"Modesty aside, they (current coaches and staff) are much luckier than us. My experience was very different from what they have now. I don't think there's been a coach who experienced what I did as UP coach," he shared. "Personally, I would have wanted somebody like me who's doing the things I'm doing now. Of course, (assistant) coach Ricky [Dandan] and (College of Human Kinetics) Dean Kiko [Diaz] were there, but the person who experienced the ups and downs and ups again firsthand in UP, I was the first to do that. So again, putting modesty aside, what's different for our coaches now is they have me, and I've already seen it all before."

From a feel-good story of a squad just trying its darndest to climb out of the cellar, the Fighting Maroons became underdogs who fought their way to a pleasant surprise of a finals run. Being feel-good and being an underdog didn't last long, however, as once several of its thousands upon thousands of distinguished alumni had a taste of winning, they obviously craved more and more. And so, the championship core of provincial recruits like Desiderio and Manzo as well as homegrown talents in the Gomez de Lianos made space for prized transferees such as Paras and Rivero. The joke - half-meant, as always -- was that being Fighting Maroons was no longer enough, they had to be "Winning Maroons." UP was no longer Cinderella, this was no longer a fairy tale, this was reality.

In a way, what a harsh reality it was. Of course, it was fair for fans and supporters to expect more - exactly because UP got more and had more. And when the Fighting Maroons underachieved -- in the believers' view, at least - the attention turned to and questions emerged around Perasol.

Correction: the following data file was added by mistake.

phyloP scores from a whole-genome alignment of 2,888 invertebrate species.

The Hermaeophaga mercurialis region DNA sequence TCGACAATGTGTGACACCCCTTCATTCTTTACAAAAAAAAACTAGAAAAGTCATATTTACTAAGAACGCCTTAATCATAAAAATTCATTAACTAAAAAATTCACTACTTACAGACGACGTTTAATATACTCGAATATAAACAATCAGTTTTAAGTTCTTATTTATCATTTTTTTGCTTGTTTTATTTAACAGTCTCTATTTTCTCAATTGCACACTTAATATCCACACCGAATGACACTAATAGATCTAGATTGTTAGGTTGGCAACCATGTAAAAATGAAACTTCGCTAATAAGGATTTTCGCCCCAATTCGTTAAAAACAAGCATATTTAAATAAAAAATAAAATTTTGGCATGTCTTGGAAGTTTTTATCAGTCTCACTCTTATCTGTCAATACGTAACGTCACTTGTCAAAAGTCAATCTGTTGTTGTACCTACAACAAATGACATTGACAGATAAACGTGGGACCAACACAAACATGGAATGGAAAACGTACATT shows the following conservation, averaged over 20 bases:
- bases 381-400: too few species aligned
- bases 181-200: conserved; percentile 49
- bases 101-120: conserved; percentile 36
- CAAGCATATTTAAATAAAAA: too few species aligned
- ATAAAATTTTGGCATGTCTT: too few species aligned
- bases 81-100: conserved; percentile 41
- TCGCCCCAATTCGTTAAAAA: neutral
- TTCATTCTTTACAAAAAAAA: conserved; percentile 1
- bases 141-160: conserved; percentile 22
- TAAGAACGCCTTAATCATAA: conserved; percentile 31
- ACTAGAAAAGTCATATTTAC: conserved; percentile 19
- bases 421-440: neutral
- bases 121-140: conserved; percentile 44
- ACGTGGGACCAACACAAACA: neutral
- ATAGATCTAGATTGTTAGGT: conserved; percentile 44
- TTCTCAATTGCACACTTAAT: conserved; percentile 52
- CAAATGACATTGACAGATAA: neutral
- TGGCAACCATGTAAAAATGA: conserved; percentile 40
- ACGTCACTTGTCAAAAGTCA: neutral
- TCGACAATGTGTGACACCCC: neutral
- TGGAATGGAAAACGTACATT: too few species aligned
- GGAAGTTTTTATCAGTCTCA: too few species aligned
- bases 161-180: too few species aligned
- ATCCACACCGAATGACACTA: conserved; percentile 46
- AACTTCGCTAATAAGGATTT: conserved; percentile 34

Never mind the fact that he was the one who built all of this brick-by-brick in the first place. Never mind the fact that it was he who brought them to the big dance and kept them in the big picture. Still, Perasol always wants the best for State U, and has long known that it would be best to hand over the reins to a new coach. Transitioning to a more managerial role was always the plan.

"When we talk about transition, personally, I've thought about this for a long, long time. I've always said I didn't want to coach forever," he shared. "In terms of the team, we've also prepared them. It wasn't done in the snap of a finger. It was well-planned."

The seeds of this plan were actually sown right after Season 82, when UP secured its first-ever second-seed and twice-to-beat advantage, but fell to UST in the Final Four. Then, Perasol sought the help of school legends and PBA greats Benjie Paras and Ronnie Magsanoc to help out with the program, and the duo who helped steer the Fighting Maroons to their first and only championship was only more than willing to lend a helping hand.